Joshua Hammer: Hi, my name is Joshua. I’m a Sales Operation Manager out of here. A little bit about me. I’ve been with Sucuri now for four years. Once again, my title is Sales Operations Manager. Basically means I do a little bit of everything. I’m married to a beautiful wife with two wonderful daughters. And I love games, man. Board games, video games. I even look at security-like games and enjoy laughing so let’s have some fun and some laughs and learn a little in the process. But before we get started let me hand it off to my cohort in crime here, Stephen.

Stephen Johnston: Hey guys. Stephen Johnston here. I’m one of our agency’s Sales Consultants here over at Sucuri. I’ve actually been working at Sucuri for about a year and a half now. I work directly underneath Josh. And a little bit about myself. Personally, I’m married. I have three great kids. And my hobbies are, yeah, I love my religion, my family. As you can tell behind me, I love guitars. And I’m big on technology and security. The two go hand-in-hand so that’s a great fit.

Joshua Hammer: Fantastic. So what are we going to be doing today? Well, first we have to define what a hack is, go over the OWASP Top 10, go a little bit into what a back door is, and SQL injections, cross site scripting, and other things. So let’s get started. So they asked me to do this and talk about the most common types of hacks and the first thing I thought of was, well, what the heck is a hack? Because the first thing that popped into my mind was malware. But we just did a webinar about malware not too long ago. Stephen, what do you consider a hack? What’s a hack in your mind?

Stephen Johnston: Yeah, to me a hack would be the use of a computer to gain unauthorized access to a data within, you know, within a given system.

Joshua Hammer: Fantastic. Very Webster dictionary right there. And you’re right. That’s kind of what I looked at too, was the hack factors. But what other things are out there? A DDoS. Is a DDoS a hack? Well, first a DDoS, by the way, is a Distributed Denial of Service attack. It’s basically flooding a system, take your website or the system offline. And, like I said, I also looked at malware, which is basically, you know, this browser site code or malicious software. What it comes down to is kind of the attack vectors. It’s the way people are getting into a site. And that really brings us into OWASP. The Top 10. OWASP is a wonderful acronym and Stephen, you’re my acronym expert, so go for it.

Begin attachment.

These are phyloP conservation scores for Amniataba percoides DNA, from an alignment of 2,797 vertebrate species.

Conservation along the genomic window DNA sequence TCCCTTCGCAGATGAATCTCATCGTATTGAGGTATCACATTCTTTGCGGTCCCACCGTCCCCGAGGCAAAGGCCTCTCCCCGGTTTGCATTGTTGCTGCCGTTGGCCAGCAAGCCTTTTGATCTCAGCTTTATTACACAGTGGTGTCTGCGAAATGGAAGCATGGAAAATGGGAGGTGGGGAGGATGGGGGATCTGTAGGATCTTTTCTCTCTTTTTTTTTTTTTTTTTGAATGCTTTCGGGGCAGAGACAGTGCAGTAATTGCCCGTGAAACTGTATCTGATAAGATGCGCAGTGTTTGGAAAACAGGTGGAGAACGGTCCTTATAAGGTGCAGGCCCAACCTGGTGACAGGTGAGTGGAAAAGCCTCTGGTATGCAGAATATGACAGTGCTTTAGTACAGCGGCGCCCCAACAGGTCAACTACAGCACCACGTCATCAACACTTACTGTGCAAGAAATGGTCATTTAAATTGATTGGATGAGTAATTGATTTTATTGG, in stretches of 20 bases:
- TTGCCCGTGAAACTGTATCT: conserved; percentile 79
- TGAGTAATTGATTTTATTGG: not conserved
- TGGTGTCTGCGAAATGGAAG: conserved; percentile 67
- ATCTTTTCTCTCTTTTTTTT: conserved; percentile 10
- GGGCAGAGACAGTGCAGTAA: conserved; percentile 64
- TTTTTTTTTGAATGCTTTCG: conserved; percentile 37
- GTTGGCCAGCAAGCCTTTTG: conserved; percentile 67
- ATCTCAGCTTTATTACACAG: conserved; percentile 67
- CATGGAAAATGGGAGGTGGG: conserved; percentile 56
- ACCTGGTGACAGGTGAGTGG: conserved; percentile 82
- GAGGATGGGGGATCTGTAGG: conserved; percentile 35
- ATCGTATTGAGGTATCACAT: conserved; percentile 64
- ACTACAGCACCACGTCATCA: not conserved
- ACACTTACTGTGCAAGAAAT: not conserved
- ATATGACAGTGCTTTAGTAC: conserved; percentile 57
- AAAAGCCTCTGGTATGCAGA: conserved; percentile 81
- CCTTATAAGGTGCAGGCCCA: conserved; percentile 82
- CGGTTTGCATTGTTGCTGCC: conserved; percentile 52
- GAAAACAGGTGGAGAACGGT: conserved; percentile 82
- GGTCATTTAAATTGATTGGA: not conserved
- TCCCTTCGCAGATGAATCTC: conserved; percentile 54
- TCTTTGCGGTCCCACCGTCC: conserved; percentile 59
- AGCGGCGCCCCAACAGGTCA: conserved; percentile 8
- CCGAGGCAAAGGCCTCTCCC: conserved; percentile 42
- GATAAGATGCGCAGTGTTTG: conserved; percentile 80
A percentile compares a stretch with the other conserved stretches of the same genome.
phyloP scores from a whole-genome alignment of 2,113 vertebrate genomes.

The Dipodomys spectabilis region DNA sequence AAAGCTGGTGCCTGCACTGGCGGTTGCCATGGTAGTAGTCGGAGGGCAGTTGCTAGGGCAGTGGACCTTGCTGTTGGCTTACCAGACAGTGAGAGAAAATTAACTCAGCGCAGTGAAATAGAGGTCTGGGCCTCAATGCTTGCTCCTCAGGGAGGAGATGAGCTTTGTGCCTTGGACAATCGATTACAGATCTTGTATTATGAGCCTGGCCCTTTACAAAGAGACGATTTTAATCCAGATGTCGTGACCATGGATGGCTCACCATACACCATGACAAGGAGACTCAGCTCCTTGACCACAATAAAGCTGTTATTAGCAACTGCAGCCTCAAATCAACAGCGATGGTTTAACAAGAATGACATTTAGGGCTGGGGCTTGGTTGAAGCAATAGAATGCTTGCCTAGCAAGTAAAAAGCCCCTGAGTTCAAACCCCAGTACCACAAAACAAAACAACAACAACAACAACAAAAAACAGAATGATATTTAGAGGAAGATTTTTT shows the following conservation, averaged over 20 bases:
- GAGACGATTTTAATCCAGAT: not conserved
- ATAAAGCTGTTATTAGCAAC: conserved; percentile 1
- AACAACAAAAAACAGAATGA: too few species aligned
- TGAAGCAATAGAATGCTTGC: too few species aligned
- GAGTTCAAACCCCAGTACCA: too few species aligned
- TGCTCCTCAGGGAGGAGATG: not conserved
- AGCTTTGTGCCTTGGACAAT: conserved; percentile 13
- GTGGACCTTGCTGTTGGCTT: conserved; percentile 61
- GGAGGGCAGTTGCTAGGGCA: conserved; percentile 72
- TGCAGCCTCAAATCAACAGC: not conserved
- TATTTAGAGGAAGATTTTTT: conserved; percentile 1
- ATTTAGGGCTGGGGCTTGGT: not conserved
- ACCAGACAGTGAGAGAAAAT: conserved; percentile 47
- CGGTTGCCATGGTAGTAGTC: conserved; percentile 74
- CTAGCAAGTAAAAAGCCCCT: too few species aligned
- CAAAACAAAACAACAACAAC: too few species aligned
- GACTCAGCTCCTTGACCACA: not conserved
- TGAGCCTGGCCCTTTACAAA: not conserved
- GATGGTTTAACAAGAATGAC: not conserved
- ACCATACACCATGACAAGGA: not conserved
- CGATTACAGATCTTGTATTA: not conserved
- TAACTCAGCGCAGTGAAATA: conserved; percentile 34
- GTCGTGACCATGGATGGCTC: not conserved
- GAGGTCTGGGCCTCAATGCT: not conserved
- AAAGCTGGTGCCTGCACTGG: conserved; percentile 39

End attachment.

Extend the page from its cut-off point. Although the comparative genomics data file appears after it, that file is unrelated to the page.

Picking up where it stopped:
Stephen Johnston: Yes. So OWASP stands for Open Web Application Security Project. Basically, it’s an organization that provides information about computer and internet applications. But they’re most famous for their list of top 10 vulnerabilities, which basically shows the public the 10 most common forms of attack or attack opportunities, you know, on these applications.

Joshua Hammer: Perfect. Couldn’t say it better myself. We’ll jump right into these things. I’m going to go through each one kind of real briefly. Just give you an idea or a general top-level overview of them. The first one we got is the injection attacks, which most people, when they think of an injection attack, it’s SQL injection, where people are kind of breaking out of the line and site to site and entering their own code into SQL to get the information back from the database. We’ve got broken authentications or flaws in authentication. A big one for this is brute force attacks. We see it a lot for people who use our plugin. I can’t tell you how many times we get an email saying, “your plugin is spamming me. I’m getting like 300 emails every 10 minutes saying that, you know, people are trying to log into my site. How do I shut off the notifications?” They never ask, “how do I stop these inject- these attacks?” They ask, “How do I shut off the notifications?”